The method of translation that I explored in COLD contrasts with approaches that aim to introduce the biomorphic forms of nature into cities, as advocated, for instance, by biophilic design practices (Kellert 2008; Beatley 2010). In these cases, urban forms are replaced with nature. Instead, I work with translating ambiance to see and hear how the urban might come to express the wild through its own material conditions. In so doing, I hope that the urban might become (unfold into) a new nature, in which wild Earthly expression might transform a city -- not simply or directly through the introduction of natural forms -- but through more-than-human experiences expressed through situated artworks. In this paper I will detail the processes by which the artwork COLD worked towards and with such translation, by reimagining a wild ambiance within a programmed space of the urban. To begin, I will discuss the importance of sound, particularly field recording, in artistic translation.
It is by now well established that sound is a powerful medium for exploring affect (Cox 2019), relations (LaBelle 2012) and sensibility (Voegelin 2010), which makes it an excellent medium for exploring the potential of translating the emotive and bodily qualities of ambiance. Key ambiance theorist Jean-Paul Thibaud (whose ideas will be discussed in more detail below) provides two key reasons why sound is treated as a privileged medium within studies of ambiance: firstly, its relationship with historical sound studies (particularly the 'sound effect' concept); and, secondly, the possibilities afforded by recording and reproduction technologies as utilised in field recording practices. Field recording (or phonographic) practices, in particular, are of great importance to the translating ambiance process. Field recording is a diverse art in which artists apply various techniques for the creation of artworks and compositions (Carlyle and Lane 2013). It offers ways to express the relations "between sound and space" and to "actively intervene in them" during field work (Gallagher 2015: 563; my italics). As such, field recording can reveal new qualities of space and provides unique methods for recreating embodied experiences.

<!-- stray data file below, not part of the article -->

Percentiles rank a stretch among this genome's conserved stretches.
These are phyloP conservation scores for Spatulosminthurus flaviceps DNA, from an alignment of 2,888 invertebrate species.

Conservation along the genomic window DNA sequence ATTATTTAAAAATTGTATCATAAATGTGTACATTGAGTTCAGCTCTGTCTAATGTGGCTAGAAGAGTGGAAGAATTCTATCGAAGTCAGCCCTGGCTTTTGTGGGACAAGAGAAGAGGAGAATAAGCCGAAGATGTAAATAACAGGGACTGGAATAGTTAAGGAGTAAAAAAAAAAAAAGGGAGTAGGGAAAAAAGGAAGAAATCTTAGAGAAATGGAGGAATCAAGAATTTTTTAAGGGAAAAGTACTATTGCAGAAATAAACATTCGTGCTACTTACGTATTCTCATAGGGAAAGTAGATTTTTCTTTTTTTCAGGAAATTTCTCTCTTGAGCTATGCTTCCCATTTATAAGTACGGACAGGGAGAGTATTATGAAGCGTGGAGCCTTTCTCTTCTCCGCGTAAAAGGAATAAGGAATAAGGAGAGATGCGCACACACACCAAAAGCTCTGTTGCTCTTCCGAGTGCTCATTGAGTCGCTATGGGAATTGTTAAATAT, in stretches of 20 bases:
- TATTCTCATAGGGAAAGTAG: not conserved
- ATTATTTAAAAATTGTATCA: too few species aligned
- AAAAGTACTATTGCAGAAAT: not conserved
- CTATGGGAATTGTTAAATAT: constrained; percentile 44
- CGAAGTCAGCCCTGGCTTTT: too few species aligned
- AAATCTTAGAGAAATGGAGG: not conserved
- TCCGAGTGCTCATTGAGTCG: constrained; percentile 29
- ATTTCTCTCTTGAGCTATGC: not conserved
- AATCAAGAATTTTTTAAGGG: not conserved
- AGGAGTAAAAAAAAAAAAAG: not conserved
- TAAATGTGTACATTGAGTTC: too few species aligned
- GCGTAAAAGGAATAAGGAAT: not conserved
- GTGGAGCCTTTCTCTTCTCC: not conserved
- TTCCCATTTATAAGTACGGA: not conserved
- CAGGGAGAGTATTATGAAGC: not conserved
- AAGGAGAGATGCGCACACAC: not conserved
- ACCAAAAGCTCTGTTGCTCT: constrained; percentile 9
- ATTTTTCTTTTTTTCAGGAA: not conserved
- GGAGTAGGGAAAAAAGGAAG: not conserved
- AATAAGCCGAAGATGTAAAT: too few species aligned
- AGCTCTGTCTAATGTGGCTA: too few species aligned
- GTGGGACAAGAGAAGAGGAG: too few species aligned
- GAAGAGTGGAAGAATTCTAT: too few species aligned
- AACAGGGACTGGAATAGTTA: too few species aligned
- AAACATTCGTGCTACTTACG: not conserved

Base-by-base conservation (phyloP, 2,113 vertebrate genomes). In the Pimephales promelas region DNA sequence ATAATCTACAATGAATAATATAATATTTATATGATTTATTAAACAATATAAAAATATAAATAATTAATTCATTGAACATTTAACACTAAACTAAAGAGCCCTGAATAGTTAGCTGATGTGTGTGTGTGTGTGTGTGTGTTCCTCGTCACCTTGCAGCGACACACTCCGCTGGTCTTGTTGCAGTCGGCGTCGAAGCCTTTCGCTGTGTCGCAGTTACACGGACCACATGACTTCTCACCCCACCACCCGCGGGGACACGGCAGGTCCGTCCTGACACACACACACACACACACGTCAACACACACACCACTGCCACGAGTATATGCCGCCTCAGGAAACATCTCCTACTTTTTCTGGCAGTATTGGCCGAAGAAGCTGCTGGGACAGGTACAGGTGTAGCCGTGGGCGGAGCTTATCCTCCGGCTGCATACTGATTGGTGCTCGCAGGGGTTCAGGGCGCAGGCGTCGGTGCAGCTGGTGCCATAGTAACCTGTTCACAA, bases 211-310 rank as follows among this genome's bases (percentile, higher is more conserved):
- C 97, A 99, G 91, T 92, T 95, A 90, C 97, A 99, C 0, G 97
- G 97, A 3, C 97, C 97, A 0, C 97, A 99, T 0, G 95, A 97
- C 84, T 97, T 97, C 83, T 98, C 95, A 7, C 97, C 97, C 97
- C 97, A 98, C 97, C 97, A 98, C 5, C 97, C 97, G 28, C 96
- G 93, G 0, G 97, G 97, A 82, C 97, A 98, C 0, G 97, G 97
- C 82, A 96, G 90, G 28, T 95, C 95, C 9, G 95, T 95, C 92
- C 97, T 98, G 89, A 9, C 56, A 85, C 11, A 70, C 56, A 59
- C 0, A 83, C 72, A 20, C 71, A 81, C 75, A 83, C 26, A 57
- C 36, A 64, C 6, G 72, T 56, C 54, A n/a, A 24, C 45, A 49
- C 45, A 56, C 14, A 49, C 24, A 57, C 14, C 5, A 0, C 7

During the field recording practices of COLD, I made no attempt to reproduce wilderness with recording technologies. Rather, as will be discussed, the technology was entangled with the chosen site in an attempt to evoke a unique listening experience. The field recording equipment became an extension of my listening capacities, affording my ears greater powers of apprehension; in this case, a simultaneous listening to the above and below the water surface. As such, field recording equipment blurs the borders between the human and more-than-human by producing listening conditions that exceed our biological limits. This might produce new ways of knowing and feeling: for instance, imagining what creature could possibly hear simultaneously above and below water; or, feeling the bodily transformations of becoming-river through listening. It is this type of affective evocation that the rupturing installation, COLD, hoped to create through translating ambiance. Which brings me to ambiance.